Stadtlander’s trans apology rings hollow
Contributing blogger Monica Helms has been an activist for the transgender community since 1998 and has lived in Atlanta since 2000. She is a co-founder and president of the Transgender American Veterans Association and blogs at Trans Universe.
After reading “Gay Atlanta City Council candidate apologizes for anti-trans comments,” I have to say that Charlie Stadtlander’s apology on how he characterized transgender people back in 2005 and 2006 is weak at best. Consider what he wrote just little more than two years ago:
“It would be a simple task to banter with the liberal and often times irresponsible gay rights movement, as to why events such as drag shows greatly harm the gay and lesbian community and set our cause back immensely.”
In two years, how much can Stadtlander deviate from his past ramblings? It makes it difficult for a transgender person to accept his apology. Consider this outtake from his 2006 newspaper commentary:
“Transsexuality, including transgendered people and drag queens, represent a fringe part of society that has nothing to do with being gay or lesbian and is not representative of our community as a whole.
“By giving this radical and unrelated group a launching ground for freak behavior associated with gays and lesbians is detrimental. The gay community must recognize that either fair or unfair, we are the ones fighting for equal rights. In this role, we must always put forth an image of responsibility, diversity, and normalcy.”
By the way, Charlie, you do not put an “ed” at the end of the word “transgender.” It is an adjective, not a noun, such as “transgender people, transgender community” and my favorite, “Transgender Americans.” Are you going to start using “gayed” or “lesbianed” next?
There’s also this tidbit from his newspaper piece:
“Being gay and lesbian is not a choice.”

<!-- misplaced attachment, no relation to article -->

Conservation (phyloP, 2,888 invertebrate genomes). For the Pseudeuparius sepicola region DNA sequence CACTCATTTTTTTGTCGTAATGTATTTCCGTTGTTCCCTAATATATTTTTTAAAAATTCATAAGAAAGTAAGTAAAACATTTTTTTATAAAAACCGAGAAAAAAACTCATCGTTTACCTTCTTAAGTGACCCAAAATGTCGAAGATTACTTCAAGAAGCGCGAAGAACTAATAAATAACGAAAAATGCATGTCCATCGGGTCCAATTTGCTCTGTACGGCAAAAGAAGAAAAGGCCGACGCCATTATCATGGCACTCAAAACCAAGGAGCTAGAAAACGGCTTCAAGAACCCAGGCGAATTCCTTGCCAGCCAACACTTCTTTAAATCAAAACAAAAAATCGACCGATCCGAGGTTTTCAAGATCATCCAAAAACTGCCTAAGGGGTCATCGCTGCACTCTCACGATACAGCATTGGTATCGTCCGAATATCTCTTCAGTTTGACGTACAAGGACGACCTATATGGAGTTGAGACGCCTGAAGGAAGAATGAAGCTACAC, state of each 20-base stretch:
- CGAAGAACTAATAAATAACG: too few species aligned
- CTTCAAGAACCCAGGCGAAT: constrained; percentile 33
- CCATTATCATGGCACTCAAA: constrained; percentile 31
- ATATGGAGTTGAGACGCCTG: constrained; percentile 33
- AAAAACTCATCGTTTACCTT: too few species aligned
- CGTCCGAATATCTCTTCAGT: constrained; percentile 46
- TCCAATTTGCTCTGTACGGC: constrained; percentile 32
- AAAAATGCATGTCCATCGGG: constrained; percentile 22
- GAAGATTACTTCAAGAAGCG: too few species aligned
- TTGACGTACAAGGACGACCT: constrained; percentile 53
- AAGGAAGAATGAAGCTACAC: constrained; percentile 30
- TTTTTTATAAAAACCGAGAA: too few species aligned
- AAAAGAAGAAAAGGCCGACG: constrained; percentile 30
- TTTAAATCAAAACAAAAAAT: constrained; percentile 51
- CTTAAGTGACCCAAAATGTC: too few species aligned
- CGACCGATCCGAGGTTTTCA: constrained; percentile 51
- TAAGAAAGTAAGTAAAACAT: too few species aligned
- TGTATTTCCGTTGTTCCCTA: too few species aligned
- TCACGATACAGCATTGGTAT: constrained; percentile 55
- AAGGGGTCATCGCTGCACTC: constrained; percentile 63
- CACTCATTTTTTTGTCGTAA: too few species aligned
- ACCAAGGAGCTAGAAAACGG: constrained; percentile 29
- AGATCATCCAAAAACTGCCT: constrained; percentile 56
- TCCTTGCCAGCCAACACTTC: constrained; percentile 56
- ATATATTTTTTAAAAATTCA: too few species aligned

Excuse me? And, being transgender is? I guess trans people just up and decide to change their sex because it seems the right thing to do at the time. This, of course, is ignoring the fact that we can lose our families, our homes, our children, our jobs, our places of worship, our standing in the community and our lives.
You can hide your sexual orientation (to a point,) but you can’t hide your gender identity at all. If you’re trans, everyone finds out, even those you don’t like you. Yeah right. If being transgender is a choice, then so is being human.
He apologizes now for his statements in 2005 and 2006, but what he wrote makes it difficult to accept, especially when his most recent volunteer work is raising funds for the Human Rights Campaign and he doesn’t support trans inclusion in the Employment Non-Discrimination Act. Ask me if I’m surprised. HRC (and Log Cabin Republicans, which Stadtlander used to help lead in Missouri and Georgia) are the two largest LG(b) organizations that still won’t support a fully inclusive ENDA, even when the new President-elect does.
In the Project Q Atlanta article, Stadtlander says this:
“This is a gay and lesbian movement, a gay rights movement. I welcome transgender people into that movement, but I am not willing to say that if a piece of legislation that has been introduced that protects gay and lesbian, like ENDA at the federal level, I am not willing to say that I will sacrifice that entire piece of legislation. It is an incremental step and incremental movement.”
Apparently, Stadtlander, 28, has no idea about the history of the “gay movement.” He may do well to read the Wikipedia entry on the Stonewall Riots, which took place in June 1969. If it weren’t for drag queens, transgender people and butch lesbians, there wouldn’t be a “gay movement.” Transgender people decided to let straight-looking gays and lesbians in their movement because they were nice and they understood the concept of including everyone. It’s a lesson Stadtlander may do well to learn.
Now, he wants to run for the Atlanta City Council seat held by Anne Fauver for nearly eight years. I stated above how Stadtlander really thinks of the transgender population as a whole. To those transgender people and allies thinking on voting for Stadtlander, consider that Fauver has been highly supportive of the transgender community during her tenure in the Atlanta City Council.
She has shown her support in many ways, including issuing an Atlanta City Council proclamation on the Transgender Day of Remembrance. The transgender community has very few political friends in Georgia. Ask yourself, why would we trade away one for somebody who isn’t?
For the gay, lesbian, bisexual and straight people in District 6, ask yourself why would you trade away experience for a person who has none? Anne Fauver has done a good job. Let’s keep her there.
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